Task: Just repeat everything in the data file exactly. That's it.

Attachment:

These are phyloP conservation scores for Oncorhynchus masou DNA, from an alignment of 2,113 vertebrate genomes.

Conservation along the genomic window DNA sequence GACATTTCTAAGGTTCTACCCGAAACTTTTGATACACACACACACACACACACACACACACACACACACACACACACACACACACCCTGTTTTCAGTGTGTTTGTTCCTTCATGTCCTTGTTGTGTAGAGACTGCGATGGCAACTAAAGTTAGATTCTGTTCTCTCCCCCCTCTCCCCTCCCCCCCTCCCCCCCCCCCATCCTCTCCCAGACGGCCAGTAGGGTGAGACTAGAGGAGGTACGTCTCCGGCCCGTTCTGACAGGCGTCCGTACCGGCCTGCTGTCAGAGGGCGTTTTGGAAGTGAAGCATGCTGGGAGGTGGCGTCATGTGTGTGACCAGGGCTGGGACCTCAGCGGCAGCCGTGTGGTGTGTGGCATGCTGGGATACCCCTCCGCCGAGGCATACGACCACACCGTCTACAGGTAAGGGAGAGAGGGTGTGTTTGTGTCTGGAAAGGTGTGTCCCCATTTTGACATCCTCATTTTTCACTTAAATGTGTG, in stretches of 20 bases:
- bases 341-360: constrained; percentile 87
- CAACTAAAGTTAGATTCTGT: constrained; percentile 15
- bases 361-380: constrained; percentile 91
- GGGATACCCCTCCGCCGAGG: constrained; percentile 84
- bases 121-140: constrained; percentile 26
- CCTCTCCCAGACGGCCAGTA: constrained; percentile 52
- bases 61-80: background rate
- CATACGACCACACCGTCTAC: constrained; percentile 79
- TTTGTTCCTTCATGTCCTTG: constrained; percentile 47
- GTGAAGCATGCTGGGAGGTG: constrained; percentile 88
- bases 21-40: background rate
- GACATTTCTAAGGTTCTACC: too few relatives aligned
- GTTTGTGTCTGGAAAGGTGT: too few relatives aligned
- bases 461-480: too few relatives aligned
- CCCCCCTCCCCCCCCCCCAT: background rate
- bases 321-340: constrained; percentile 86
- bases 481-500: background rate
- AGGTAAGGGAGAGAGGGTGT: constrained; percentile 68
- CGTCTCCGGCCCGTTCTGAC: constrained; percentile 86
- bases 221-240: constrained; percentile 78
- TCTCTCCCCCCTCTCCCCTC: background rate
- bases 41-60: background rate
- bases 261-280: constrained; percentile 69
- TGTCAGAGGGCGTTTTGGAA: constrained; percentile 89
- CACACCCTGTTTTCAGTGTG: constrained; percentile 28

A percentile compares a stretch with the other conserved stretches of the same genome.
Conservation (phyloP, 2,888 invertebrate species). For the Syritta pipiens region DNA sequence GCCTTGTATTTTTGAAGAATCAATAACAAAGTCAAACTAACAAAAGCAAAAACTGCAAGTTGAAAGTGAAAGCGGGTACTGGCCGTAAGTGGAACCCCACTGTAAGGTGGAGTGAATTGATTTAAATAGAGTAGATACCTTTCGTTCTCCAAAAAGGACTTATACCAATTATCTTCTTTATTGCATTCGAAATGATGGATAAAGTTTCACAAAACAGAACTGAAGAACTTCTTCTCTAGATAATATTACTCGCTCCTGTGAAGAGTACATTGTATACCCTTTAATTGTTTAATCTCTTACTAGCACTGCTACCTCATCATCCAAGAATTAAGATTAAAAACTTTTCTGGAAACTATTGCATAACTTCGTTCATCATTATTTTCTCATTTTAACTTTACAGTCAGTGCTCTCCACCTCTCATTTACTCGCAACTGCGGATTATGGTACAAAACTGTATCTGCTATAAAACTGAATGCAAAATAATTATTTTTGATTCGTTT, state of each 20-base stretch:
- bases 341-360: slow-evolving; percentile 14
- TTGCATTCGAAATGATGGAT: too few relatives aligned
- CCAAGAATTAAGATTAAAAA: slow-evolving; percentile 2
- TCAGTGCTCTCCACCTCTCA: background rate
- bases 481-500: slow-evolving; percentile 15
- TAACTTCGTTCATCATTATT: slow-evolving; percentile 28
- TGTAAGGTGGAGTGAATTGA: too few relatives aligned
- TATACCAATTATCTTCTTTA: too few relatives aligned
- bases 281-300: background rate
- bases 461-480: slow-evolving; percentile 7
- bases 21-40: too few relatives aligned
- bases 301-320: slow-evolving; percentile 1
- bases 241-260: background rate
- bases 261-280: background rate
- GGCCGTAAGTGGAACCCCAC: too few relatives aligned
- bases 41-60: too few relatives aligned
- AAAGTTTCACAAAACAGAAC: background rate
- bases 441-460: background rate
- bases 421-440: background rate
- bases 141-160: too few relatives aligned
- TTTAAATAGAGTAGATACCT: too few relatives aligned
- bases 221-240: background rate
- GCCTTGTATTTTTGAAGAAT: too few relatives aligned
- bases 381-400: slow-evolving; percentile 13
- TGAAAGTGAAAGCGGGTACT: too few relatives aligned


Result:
These are phyloP conservation scores for Oncorhynchus masou DNA, from an alignment of 2,113 vertebrate genomes.

Conservation along the genomic window DNA sequence GACATTTCTAAGGTTCTACCCGAAACTTTTGATACACACACACACACACACACACACACACACACACACACACACACACACACACCCTGTTTTCAGTGTGTTTGTTCCTTCATGTCCTTGTTGTGTAGAGACTGCGATGGCAACTAAAGTTAGATTCTGTTCTCTCCCCCCTCTCCCCTCCCCCCCTCCCCCCCCCCCATCCTCTCCCAGACGGCCAGTAGGGTGAGACTAGAGGAGGTACGTCTCCGGCCCGTTCTGACAGGCGTCCGTACCGGCCTGCTGTCAGAGGGCGTTTTGGAAGTGAAGCATGCTGGGAGGTGGCGTCATGTGTGTGACCAGGGCTGGGACCTCAGCGGCAGCCGTGTGGTGTGTGGCATGCTGGGATACCCCTCCGCCGAGGCATACGACCACACCGTCTACAGGTAAGGGAGAGAGGGTGTGTTTGTGTCTGGAAAGGTGTGTCCCCATTTTGACATCCTCATTTTTCACTTAAATGTGTG, in stretches of 20 bases:
- bases 341-360: constrained; percentile 87
- CAACTAAAGTTAGATTCTGT: constrained; percentile 15
- bases 361-380: constrained; percentile 91
- GGGATACCCCTCCGCCGAGG: constrained; percentile 84
- bases 121-140: constrained; percentile 26
- CCTCTCCCAGACGGCCAGTA: constrained; percentile 52
- bases 61-80: background rate
- CATACGACCACACCGTCTAC: constrained; percentile 79
- TTTGTTCCTTCATGTCCTTG: constrained; percentile 47
- GTGAAGCATGCTGGGAGGTG: constrained; percentile 88
- bases 21-40: background rate
- GACATTTCTAAGGTTCTACC: too few relatives aligned
- GTTTGTGTCTGGAAAGGTGT: too few relatives aligned
- bases 461-480: too few relatives aligned
- CCCCCCTCCCCCCCCCCCAT: background rate
- bases 321-340: constrained; percentile 86
- bases 481-500: background rate
- AGGTAAGGGAGAGAGGGTGT: constrained; percentile 68
- CGTCTCCGGCCCGTTCTGAC: constrained; percentile 86
- bases 221-240: constrained; percentile 78
- TCTCTCCCCCCTCTCCCCTC: background rate
- bases 41-60: background rate
- bases 261-280: constrained; percentile 69
- TGTCAGAGGGCGTTTTGGAA: constrained; percentile 89
- CACACCCTGTTTTCAGTGTG: constrained; percentile 28

A percentile compares a stretch with the other conserved stretches of the same genome.
Conservation (phyloP, 2,888 invertebrate species). For the Syritta pipiens region DNA sequence GCCTTGTATTTTTGAAGAATCAATAACAAAGTCAAACTAACAAAAGCAAAAACTGCAAGTTGAAAGTGAAAGCGGGTACTGGCCGTAAGTGGAACCCCACTGTAAGGTGGAGTGAATTGATTTAAATAGAGTAGATACCTTTCGTTCTCCAAAAAGGACTTATACCAATTATCTTCTTTATTGCATTCGAAATGATGGATAAAGTTTCACAAAACAGAACTGAAGAACTTCTTCTCTAGATAATATTACTCGCTCCTGTGAAGAGTACATTGTATACCCTTTAATTGTTTAATCTCTTACTAGCACTGCTACCTCATCATCCAAGAATTAAGATTAAAAACTTTTCTGGAAACTATTGCATAACTTCGTTCATCATTATTTTCTCATTTTAACTTTACAGTCAGTGCTCTCCACCTCTCATTTACTCGCAACTGCGGATTATGGTACAAAACTGTATCTGCTATAAAACTGAATGCAAAATAATTATTTTTGATTCGTTT, state of each 20-base stretch:
- bases 341-360: slow-evolving; percentile 14
- TTGCATTCGAAATGATGGAT: too few relatives aligned
- CCAAGAATTAAGATTAAAAA: slow-evolving; percentile 2
- TCAGTGCTCTCCACCTCTCA: background rate
- bases 481-500: slow-evolving; percentile 15
- TAACTTCGTTCATCATTATT: slow-evolving; percentile 28
- TGTAAGGTGGAGTGAATTGA: too few relatives aligned
- TATACCAATTATCTTCTTTA: too few relatives aligned
- bases 281-300: background rate
- bases 461-480: slow-evolving; percentile 7
- bases 21-40: too few relatives aligned
- bases 301-320: slow-evolving; percentile 1
- bases 241-260: background rate
- bases 261-280: background rate
- GGCCGTAAGTGGAACCCCAC: too few relatives aligned
- bases 41-60: too few relatives aligned
- AAAGTTTCACAAAACAGAAC: background rate
- bases 441-460: background rate
- bases 421-440: background rate
- bases 141-160: too few relatives aligned
- TTTAAATAGAGTAGATACCT: too few relatives aligned
- bases 221-240: background rate
- GCCTTGTATTTTTGAAGAAT: too few relatives aligned
- bases 381-400: slow-evolving; percentile 13
- TGAAAGTGAAAGCGGGTACT: too few relatives aligned